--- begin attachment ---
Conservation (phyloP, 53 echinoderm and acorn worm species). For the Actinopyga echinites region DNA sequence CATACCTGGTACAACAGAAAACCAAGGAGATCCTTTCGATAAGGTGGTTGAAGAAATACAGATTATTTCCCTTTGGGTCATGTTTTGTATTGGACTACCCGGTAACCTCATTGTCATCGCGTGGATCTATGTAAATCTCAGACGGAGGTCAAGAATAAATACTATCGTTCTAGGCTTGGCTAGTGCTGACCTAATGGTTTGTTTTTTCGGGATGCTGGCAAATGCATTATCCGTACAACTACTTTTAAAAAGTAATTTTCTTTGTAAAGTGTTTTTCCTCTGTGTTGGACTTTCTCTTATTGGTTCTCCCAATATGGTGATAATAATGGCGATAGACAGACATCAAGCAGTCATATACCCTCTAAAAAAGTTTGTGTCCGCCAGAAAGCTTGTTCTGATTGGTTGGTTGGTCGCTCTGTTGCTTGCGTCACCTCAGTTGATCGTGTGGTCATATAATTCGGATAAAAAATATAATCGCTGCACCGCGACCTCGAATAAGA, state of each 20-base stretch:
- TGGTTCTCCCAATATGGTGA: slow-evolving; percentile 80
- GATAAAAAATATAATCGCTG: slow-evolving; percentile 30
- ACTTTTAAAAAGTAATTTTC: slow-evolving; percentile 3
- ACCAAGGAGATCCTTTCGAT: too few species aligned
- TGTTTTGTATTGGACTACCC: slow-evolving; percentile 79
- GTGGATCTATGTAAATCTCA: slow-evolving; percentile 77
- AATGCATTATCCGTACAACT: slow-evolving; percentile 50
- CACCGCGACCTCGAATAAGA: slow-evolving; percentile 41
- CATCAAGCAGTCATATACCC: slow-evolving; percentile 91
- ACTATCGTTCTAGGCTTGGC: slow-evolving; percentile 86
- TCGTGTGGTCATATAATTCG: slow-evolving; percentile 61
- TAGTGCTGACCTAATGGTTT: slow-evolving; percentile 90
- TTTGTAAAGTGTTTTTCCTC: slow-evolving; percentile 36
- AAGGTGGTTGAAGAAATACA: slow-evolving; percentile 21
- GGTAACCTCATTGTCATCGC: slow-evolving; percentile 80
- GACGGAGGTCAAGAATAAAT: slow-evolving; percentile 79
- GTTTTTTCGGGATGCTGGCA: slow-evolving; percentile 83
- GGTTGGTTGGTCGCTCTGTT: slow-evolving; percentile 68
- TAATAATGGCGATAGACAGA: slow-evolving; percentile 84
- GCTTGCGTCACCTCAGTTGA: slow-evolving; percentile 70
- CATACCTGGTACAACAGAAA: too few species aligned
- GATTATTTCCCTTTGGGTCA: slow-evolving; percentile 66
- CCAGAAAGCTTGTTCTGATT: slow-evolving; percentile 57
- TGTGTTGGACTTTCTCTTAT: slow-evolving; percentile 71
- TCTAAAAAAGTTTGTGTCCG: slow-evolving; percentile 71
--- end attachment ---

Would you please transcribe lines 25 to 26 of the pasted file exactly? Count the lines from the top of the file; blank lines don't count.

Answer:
- TGTGTTGGACTTTCTCTTAT: slow-evolving; percentile 71
- TCTAAAAAAGTTTGTGTCCG: slow-evolving; percentile 71